Marko: Perez a very good driver, but he's no Verstappen

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Helmut Marko values Sergio Perez's contribution to Red Bull's success, but when it comes to extracting the most and even more from a car's potential, the Mexican is no Max Verstappen.

Red Bull enjoyed a record -breaking year in 2022, with the Milton Keynes-based outfit winning 17 of Formula 1's 22 rounds this season.

And yet after the third round in Melbourne, where Verstappen had suffered his second DNF in three races, the Dutchman was reeling, practically convinced that the title fight with Ferrari's Charles Leclerc was already over.

But 15 races latter in Japan, helped by the Scuderia's series of costly own goals, Verstappen savoured his second consecutive world crown, later concluding in Abu Dhabi Red Bull's outstanding 2022 campaign with 15 individual wins, the most of any driver in a single season.

In the Constructors' standings, Red Bull outscored Ferrari by a massive 146 points.

In hindsight, Marko accepts that Red Bull's task was facilitated by Ferrari's blunders and a measure of bad luck.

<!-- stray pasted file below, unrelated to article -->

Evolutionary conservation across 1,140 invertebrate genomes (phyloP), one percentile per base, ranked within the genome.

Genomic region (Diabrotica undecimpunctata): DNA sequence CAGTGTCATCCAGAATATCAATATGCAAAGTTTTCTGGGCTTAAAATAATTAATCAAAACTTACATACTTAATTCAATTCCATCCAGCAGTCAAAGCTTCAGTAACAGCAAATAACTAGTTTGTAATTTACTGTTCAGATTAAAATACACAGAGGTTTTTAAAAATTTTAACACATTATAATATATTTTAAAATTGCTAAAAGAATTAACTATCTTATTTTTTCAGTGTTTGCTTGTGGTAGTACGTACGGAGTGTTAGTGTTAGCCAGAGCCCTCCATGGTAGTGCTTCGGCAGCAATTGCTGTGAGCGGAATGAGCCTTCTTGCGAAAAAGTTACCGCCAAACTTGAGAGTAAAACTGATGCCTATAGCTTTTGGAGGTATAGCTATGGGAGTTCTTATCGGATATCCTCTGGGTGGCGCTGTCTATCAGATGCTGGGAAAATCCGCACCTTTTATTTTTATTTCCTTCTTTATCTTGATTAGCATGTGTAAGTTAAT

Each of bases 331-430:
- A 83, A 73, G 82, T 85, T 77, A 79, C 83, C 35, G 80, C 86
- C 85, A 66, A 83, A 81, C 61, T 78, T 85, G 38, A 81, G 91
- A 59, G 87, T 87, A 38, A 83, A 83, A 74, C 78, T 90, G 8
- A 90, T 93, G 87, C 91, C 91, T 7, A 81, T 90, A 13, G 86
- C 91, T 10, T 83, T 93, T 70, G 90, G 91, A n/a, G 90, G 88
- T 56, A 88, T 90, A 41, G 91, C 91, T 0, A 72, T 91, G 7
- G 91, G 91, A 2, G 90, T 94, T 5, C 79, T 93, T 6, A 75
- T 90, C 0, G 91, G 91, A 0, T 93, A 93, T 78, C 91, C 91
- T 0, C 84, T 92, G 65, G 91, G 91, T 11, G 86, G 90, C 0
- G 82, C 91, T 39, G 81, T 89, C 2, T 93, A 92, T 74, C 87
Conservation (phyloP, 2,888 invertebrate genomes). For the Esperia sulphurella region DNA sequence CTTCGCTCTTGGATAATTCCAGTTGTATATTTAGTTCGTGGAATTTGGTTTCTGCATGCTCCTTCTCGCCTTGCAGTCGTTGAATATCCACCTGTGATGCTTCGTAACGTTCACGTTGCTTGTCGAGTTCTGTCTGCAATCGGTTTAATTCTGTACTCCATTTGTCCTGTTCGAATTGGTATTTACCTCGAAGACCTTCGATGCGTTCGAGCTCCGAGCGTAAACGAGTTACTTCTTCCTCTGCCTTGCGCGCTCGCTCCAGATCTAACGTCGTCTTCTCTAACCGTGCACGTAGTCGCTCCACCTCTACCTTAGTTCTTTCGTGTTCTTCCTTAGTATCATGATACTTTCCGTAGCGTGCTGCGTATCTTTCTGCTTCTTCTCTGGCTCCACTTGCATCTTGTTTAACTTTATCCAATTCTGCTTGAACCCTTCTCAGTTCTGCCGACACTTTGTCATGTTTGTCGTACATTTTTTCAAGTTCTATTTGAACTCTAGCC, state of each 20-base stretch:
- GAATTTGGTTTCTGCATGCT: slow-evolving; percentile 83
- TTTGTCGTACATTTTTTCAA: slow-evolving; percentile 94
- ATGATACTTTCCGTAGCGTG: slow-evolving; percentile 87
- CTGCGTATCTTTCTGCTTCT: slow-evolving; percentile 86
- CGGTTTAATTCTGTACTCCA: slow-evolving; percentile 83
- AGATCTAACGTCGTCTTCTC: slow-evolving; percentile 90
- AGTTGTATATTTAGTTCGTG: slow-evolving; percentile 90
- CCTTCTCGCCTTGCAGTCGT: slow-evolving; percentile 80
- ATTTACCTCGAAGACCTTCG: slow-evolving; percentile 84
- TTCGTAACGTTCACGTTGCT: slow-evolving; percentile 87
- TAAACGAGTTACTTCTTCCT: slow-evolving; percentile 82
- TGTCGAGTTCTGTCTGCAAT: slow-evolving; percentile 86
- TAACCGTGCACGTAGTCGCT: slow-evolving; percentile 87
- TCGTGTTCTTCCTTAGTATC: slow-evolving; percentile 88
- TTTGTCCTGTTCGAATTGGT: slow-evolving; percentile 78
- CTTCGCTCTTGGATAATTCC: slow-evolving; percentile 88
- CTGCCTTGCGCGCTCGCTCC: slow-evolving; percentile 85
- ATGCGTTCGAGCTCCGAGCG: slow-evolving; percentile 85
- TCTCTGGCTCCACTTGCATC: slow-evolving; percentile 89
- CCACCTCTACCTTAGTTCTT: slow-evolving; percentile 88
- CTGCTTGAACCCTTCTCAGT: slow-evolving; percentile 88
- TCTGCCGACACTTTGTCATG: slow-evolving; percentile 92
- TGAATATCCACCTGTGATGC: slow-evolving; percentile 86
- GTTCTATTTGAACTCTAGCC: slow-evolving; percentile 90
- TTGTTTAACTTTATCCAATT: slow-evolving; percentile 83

"We certainly benefited from Ferrari's strategic mistakes, from bad luck on their side, from the engine damage," Marko said.

"Over the course of the season they developed the car in such a way that it used more and more of its tyres.

"That's what made us so confident in race trim. I think that being 46 points down after the third race gave us a 'now or never' feeling".

But having started its season with an overweight car, Red Bull also worked tirelessly to slim down its RB18 as the year unfolded, a transformation that allowed Verstappen to come into his own, contrary to Perez who struggled over the summer with his mount.

"In addition, our car was 20 kilograms overweight at the beginning," added Marko.

"That was a margin that brought reliable time savings on the race track as soon as we were able to reduce the weight.

"In the wind tunnel you gain so and so many points of downforce, but that's just theory at first. On the other hand, every kilogram less is in practice a certain gain in time.

"And as a result, the driving behavior also changed in such a way that a Verstappen could make optimal use of it. And when Max can push the limit and has the confidence, it's different than when anyone else pushes the limit.

"Our car is where Perez is. And Perez is a very good Formula 1 driver, but he's not a Verstappen."

Marko justified Red Bull's relative under-performance in Brazil, where Verstappen and Perez clocked in P6 and P7 respectively, by the race weekend's format and circumstances.

"In addition to Brazil, there was another race where we were totally wrong in the first set-up due to the simulator," Marko recounted. "But we were able to correct that.

"In Brazil, the sprint format and the rain got in the way. With a normal schedule with three free practice sessions, we would have managed to win again."

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